The global business world has seen dramatic strides in its approach towards and frameworks of direct taxation in the last few decades. This is especially true in the last few years when the importance of cross border tax income for governments have grown significantly because of the bludgeoning fiscal deficits faced by most nations.
Investment income is primarily the financial income from dividends, interest and capital gains. The taxation of cross border investment income varies between nations for each type of investment income. In addition, the process is made more complex because of the intermediate investment structures used by various entities and individuals. Now there is a consensus among nations that every investment income ought to be subject to tax only once. This means taxing the income either at the entity level or the final investor recipient level. The taxation is therefore based on the residency or nationality status of the individual and the entity. In the past few decades, many of the developed nations have been attempting to bring a structured approach to cross border taxation through bilateral tax treaties. The tax treaties, however, have not been very effective and face various challenges.
The US FATCA (Foreign Account Tax Compliance Act) is a new regulatory paradigm which emerged in the last few years & is paving new roads in the area of cross border tax compliance. FATCA was signed into law on March 18, 2010, as part of the Hiring Incentives to Restore Employment Act. The Foreign Financial Institutions (FFIs) that fall under the ambit of FATCA would include commercial and private banks, credit unions, building societies, financial intermediaries, brokers, investment companies, investment banks, asset management companies, mutual funds, wealth management, securities houses, insurance companies and possibly even hedge funds. Granted, the degree of FATCA impact on various institutions will vary based on the IRS and Treasury perceived risk factors associated primarily with the likelihood of utilizing them as vehicles of hiding assets and evading US tax reporting regulations. The legislation is expected to impact around 50,000 to 100,000 institutions worldwide.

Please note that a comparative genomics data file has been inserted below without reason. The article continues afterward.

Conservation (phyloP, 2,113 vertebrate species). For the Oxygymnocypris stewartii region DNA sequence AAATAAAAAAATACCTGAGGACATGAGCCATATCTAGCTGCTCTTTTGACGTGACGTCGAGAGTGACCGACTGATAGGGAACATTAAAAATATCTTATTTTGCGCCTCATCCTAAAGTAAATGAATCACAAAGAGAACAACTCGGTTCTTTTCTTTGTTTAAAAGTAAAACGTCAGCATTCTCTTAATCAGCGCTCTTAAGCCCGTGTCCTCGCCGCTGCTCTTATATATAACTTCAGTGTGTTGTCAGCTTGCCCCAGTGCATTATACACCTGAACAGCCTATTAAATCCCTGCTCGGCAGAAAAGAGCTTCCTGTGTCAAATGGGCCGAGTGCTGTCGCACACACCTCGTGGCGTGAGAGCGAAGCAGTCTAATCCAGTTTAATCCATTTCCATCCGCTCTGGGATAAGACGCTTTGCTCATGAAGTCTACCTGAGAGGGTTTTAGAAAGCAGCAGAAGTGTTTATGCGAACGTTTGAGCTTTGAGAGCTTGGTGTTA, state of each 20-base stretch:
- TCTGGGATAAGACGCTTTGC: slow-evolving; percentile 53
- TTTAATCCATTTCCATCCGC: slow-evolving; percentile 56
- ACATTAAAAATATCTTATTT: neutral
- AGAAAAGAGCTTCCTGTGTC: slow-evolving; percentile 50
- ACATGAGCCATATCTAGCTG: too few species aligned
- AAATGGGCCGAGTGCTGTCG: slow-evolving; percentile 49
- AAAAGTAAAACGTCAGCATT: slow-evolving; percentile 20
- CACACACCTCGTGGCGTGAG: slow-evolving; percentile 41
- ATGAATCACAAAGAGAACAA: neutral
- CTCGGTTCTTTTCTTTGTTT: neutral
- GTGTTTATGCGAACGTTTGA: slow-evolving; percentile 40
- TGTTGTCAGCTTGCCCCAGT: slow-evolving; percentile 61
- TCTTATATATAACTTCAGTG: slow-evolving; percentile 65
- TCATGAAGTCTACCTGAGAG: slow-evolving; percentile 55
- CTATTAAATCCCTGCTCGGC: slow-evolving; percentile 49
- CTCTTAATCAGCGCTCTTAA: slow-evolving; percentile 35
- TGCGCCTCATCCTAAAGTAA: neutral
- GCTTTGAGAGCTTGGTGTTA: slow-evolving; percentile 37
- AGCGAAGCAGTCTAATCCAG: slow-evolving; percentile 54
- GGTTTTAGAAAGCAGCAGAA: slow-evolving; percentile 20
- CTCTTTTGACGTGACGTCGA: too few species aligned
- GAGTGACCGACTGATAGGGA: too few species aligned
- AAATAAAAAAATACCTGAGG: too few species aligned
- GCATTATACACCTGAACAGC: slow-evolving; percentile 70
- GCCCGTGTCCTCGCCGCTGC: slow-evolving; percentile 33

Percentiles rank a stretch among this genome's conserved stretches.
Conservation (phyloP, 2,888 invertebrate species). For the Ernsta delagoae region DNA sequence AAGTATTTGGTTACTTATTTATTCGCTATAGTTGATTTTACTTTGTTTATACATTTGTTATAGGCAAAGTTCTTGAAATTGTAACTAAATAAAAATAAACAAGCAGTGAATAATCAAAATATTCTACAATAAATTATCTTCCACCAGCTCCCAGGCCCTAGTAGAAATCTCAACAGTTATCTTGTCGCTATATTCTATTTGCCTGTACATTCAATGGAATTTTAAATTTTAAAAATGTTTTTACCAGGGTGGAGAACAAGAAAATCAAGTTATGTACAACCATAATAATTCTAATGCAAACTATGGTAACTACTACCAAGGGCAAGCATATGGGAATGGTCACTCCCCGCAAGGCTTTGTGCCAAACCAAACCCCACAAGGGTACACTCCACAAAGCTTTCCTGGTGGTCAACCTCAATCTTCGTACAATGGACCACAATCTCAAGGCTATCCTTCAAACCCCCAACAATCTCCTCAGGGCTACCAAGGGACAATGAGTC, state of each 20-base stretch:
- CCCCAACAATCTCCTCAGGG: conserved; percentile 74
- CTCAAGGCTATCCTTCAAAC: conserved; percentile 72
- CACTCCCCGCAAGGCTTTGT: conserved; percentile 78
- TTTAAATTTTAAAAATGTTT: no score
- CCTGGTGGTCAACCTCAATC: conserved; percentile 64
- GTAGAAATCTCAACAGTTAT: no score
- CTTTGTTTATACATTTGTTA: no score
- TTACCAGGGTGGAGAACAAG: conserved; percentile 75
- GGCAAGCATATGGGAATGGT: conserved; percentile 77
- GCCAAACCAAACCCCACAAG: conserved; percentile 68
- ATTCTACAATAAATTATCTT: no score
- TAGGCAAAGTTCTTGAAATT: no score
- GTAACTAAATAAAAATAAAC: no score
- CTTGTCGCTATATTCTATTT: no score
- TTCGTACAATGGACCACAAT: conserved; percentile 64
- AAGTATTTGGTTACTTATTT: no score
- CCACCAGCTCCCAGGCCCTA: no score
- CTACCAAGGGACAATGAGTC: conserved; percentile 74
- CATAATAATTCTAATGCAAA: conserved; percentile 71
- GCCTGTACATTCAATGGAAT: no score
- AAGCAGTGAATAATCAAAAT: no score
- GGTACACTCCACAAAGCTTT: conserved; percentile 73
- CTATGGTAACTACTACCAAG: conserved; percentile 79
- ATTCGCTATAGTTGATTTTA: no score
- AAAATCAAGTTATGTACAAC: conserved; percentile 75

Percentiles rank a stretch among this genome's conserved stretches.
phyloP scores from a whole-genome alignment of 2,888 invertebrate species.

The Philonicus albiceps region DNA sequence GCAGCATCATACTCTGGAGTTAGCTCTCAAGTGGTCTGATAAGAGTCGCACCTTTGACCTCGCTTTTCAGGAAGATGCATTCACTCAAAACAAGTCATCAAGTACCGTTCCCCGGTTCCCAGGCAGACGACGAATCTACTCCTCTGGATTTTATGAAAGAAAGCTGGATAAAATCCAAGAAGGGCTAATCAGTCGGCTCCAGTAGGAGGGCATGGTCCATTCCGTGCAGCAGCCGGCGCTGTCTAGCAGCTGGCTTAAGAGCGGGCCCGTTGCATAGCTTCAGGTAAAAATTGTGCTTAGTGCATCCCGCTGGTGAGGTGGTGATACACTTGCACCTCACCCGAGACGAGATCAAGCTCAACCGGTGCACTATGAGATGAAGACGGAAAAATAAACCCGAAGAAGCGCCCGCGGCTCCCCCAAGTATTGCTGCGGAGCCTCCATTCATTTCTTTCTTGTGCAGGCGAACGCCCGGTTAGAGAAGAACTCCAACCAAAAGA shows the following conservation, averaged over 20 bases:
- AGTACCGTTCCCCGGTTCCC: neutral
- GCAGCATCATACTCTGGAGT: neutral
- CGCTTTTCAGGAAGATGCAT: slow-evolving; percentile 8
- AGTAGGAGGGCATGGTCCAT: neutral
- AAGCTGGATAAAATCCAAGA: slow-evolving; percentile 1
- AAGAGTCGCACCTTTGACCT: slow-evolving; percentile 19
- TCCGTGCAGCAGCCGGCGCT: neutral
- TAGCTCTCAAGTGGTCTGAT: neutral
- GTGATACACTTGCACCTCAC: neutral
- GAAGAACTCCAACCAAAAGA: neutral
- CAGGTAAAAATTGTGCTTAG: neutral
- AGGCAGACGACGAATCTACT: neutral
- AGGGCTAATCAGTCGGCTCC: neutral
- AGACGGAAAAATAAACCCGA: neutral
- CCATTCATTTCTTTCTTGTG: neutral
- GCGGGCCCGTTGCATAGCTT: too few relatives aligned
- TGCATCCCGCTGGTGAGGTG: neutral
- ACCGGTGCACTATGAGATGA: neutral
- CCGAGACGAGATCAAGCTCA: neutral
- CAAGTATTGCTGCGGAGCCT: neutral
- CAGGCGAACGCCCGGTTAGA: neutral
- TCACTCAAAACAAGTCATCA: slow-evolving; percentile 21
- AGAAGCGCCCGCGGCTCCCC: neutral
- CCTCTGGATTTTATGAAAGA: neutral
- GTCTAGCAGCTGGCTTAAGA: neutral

The implementation of FATCA could be a key milestone in furthering the standards of corporate governance globally. The FATCA information could be a key ingredient in unlocking the maze of cross-holdings and ownership chains which constrain the effective identification of beneficial ownerships, key to effective corporate control and supervision.
In its essence, FATCA is designed to lift the veil of privacy in the banking world across all jurisdictions and make use of financial institutions to become reporting and enforcement agents of the US tax authorities.
The developments of the last few years bear tremendous significance to the global tax compliance landscape. Banks and Financial Institutions would have to soon start considering cost optimization measures to be able to not only comply with these regulatory regimes but also meet their financial objectives. With the world economy still reeling from the aftermath of the slowdown that jilted the fundamentals of the business and operational model of financial institutes, it is of utmost importance that the systems and processes adopted by FIs are scalable and designed to meet the needs of future compliance regulations. In conclusion, FATCA has spearheaded a global movement towards a paradigm shift with respect to tax information exchange agreements. Admittedly, the next wave of FATCA like regimes is being introduced amongst countries that intend to curb tax avoidance of individual tax residents and corporates.